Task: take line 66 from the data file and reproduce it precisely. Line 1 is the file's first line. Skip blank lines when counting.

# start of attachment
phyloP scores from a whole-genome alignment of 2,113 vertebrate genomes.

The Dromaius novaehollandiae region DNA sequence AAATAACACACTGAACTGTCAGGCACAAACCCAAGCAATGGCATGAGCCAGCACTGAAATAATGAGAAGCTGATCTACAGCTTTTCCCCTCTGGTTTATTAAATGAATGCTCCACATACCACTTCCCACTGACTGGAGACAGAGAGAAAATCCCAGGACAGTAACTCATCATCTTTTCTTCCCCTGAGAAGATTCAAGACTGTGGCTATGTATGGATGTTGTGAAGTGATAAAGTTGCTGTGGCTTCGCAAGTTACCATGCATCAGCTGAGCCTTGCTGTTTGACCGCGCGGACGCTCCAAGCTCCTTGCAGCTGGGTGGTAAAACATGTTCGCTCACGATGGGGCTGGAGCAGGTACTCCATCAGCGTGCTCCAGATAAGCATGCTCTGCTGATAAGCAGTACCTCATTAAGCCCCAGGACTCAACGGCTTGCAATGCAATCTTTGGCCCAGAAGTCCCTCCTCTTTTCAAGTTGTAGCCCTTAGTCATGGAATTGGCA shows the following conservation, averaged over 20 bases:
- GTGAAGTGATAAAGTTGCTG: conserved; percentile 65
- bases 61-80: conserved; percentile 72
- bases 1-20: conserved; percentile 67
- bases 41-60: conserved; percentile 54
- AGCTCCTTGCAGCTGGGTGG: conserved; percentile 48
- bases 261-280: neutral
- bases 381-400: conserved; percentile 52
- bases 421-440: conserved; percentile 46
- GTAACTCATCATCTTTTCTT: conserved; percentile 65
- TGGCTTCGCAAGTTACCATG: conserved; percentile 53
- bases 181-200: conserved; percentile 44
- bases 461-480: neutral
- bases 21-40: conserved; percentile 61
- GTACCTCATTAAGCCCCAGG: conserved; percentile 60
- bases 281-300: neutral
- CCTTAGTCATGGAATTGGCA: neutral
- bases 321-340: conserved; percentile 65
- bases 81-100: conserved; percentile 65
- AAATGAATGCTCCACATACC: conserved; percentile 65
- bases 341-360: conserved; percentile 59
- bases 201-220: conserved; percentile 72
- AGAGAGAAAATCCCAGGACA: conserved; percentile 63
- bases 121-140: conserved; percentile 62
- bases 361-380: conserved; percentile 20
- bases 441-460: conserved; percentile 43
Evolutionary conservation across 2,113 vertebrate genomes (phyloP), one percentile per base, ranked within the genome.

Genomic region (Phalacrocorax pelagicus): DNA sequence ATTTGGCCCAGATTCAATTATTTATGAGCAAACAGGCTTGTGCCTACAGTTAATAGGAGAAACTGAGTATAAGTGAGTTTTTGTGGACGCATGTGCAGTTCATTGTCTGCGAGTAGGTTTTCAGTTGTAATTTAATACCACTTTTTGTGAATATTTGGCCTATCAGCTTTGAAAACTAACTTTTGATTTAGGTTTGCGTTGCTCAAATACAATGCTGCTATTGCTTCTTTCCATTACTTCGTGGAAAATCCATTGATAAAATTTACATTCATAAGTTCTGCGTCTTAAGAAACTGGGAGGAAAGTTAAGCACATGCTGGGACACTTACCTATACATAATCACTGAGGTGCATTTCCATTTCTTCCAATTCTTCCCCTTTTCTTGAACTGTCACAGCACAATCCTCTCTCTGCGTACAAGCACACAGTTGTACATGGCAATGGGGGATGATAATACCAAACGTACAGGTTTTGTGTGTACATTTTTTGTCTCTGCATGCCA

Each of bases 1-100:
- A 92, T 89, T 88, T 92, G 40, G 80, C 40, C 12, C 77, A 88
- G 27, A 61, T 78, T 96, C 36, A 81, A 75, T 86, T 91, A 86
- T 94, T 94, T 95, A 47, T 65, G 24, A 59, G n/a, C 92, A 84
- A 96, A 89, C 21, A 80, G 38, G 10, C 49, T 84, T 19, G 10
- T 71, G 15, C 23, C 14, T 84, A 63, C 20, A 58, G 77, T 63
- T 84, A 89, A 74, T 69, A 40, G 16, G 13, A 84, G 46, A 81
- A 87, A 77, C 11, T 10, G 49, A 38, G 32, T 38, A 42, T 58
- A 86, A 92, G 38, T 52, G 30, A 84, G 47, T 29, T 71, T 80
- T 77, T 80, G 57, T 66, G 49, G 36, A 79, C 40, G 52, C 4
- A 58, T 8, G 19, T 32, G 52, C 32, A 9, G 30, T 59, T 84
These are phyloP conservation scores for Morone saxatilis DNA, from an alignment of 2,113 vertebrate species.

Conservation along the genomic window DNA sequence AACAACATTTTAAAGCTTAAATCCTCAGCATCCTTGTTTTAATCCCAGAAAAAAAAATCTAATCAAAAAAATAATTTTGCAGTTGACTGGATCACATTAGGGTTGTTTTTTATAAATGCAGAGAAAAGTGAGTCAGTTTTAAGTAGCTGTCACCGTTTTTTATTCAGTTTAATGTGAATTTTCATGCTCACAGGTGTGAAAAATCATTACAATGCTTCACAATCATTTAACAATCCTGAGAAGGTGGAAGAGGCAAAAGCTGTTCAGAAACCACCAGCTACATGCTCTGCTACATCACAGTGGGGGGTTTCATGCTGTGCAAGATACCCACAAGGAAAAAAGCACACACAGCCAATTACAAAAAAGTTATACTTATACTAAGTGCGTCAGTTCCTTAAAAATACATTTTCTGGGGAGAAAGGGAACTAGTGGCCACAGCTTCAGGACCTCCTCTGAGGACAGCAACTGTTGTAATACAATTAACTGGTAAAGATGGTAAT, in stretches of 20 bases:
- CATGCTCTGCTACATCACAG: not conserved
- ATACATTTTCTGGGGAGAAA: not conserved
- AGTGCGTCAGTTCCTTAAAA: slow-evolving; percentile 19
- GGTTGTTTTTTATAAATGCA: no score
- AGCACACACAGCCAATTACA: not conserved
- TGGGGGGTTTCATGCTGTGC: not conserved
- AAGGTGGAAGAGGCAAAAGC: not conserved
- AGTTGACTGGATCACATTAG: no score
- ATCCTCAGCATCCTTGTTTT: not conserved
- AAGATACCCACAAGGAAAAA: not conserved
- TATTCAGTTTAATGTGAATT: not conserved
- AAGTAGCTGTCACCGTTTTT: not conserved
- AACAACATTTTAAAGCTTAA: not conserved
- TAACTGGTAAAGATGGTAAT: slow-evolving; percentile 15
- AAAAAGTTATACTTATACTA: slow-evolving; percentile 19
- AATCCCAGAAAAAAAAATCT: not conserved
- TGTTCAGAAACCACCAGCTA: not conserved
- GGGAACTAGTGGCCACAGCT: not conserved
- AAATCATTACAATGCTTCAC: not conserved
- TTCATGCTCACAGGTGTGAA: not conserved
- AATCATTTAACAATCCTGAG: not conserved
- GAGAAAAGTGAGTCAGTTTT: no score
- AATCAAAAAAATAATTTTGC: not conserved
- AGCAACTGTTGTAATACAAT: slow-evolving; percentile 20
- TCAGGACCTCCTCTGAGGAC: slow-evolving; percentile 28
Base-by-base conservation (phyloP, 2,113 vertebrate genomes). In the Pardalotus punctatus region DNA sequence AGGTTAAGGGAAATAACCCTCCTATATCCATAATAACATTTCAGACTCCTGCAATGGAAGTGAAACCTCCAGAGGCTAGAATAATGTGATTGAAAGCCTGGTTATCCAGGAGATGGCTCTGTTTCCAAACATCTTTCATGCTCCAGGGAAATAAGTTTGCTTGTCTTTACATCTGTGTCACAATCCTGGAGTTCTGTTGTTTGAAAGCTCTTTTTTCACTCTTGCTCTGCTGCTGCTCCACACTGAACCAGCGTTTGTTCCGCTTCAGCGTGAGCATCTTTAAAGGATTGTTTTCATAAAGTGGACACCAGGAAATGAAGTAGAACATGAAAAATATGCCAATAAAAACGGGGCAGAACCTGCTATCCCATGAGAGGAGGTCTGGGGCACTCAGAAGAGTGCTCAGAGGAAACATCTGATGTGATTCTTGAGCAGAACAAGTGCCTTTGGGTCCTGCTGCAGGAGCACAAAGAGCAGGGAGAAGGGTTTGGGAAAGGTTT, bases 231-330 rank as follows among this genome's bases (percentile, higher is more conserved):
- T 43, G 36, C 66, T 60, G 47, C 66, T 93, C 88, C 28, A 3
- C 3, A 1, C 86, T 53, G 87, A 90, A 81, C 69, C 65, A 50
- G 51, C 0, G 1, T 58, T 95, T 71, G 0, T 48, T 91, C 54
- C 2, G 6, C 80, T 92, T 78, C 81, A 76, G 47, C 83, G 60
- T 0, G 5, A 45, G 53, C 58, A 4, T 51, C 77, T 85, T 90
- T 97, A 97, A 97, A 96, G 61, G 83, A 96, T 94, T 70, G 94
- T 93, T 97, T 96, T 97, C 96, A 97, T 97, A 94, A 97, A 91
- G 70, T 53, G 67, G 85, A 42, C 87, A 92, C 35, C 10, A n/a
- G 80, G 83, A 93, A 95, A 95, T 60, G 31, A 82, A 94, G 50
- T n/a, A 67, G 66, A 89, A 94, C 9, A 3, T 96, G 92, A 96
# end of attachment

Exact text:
- AGCAACTGTTGTAATACAAT: slow-evolving; percentile 20